If Garza or Davis hear about any of the boxers using on the street what they learned in the ring, they're thrown out.
The ring at University Park Community Center in North Portland is gone now. It's just an empty space in the auditorium where senior citizens can come in the mornings for breakfast and company. Thick chains that once suspended heavy bags still hang from the ceiling.
After Chris Oehling's injury, the boxing program that had begun at least a decade earlier came to a screeching halt. Lee Vincent, the center's director and a close friend of the Oehling family, made the decision to stop the program. He said he will not start it again unless he can dedicate himself to it or find someone who will. As director of the center, Vincent said he doesn't have the time to be directly involved with a boxing program. For now, the center only offers a boxing conditioning program.
Vincent has been coaching boxers in Portland since 1973. He thought Oehling was making great strides as a young boxer.
"His whole personality changed," Vincent said. "He was starting to get a lot more confident in himself and his ability."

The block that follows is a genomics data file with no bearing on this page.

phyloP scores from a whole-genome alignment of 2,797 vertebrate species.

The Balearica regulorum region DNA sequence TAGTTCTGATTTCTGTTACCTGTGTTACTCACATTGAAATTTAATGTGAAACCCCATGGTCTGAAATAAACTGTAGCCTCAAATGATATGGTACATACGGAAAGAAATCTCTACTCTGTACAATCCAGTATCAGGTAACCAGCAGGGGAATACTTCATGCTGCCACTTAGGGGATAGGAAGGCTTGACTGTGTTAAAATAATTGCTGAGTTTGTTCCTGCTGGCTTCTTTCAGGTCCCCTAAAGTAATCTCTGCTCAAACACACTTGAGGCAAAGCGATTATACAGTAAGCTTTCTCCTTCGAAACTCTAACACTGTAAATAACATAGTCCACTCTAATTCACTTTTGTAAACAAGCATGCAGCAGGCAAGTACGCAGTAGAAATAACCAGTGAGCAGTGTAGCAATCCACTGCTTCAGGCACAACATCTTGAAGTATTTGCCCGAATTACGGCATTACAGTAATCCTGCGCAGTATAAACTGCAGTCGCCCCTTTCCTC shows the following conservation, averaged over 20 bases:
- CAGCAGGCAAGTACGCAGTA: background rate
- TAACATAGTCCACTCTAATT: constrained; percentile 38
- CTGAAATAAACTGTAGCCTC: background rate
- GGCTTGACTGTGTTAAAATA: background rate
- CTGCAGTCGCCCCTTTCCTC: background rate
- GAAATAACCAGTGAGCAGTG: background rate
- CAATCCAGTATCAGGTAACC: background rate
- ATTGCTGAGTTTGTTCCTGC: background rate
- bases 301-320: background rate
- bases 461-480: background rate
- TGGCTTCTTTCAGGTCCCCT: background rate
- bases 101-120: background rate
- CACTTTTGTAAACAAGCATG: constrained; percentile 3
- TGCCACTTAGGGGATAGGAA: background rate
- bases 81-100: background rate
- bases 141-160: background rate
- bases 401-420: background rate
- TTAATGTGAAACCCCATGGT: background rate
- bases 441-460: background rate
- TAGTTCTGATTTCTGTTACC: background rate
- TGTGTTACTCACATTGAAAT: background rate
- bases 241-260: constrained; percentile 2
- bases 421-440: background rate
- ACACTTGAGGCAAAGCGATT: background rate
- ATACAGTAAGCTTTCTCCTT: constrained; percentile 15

But Vincent, who says boxing gave him confidence as a young man, saw the sport's darker side when he realized how badly hurt Oehling was. Initially, doctors said that even if he survived, he might never fully recover.
"Chris was a very, very sick boy when he came in," said Dr. Oisin O'Neill, the neurosurgeon who treated Oehling at Legacy Emanuel Hospital. "Chris is extremely lucky. That's not hyperbole. He's one of the luckiest recoveries I have seen."
Now 18, Chris Oehling knows he's a lucky man. He won't box again, but he holds nothing against the sport. Still, he warns others, especially the teens in Oregon City who held matches on their own, about its dangers.
"Unless they have a knowledge of the sport of boxing and they have some real experienced people around them" while they are boxing, he said, "then they shouldn't be doing it at all."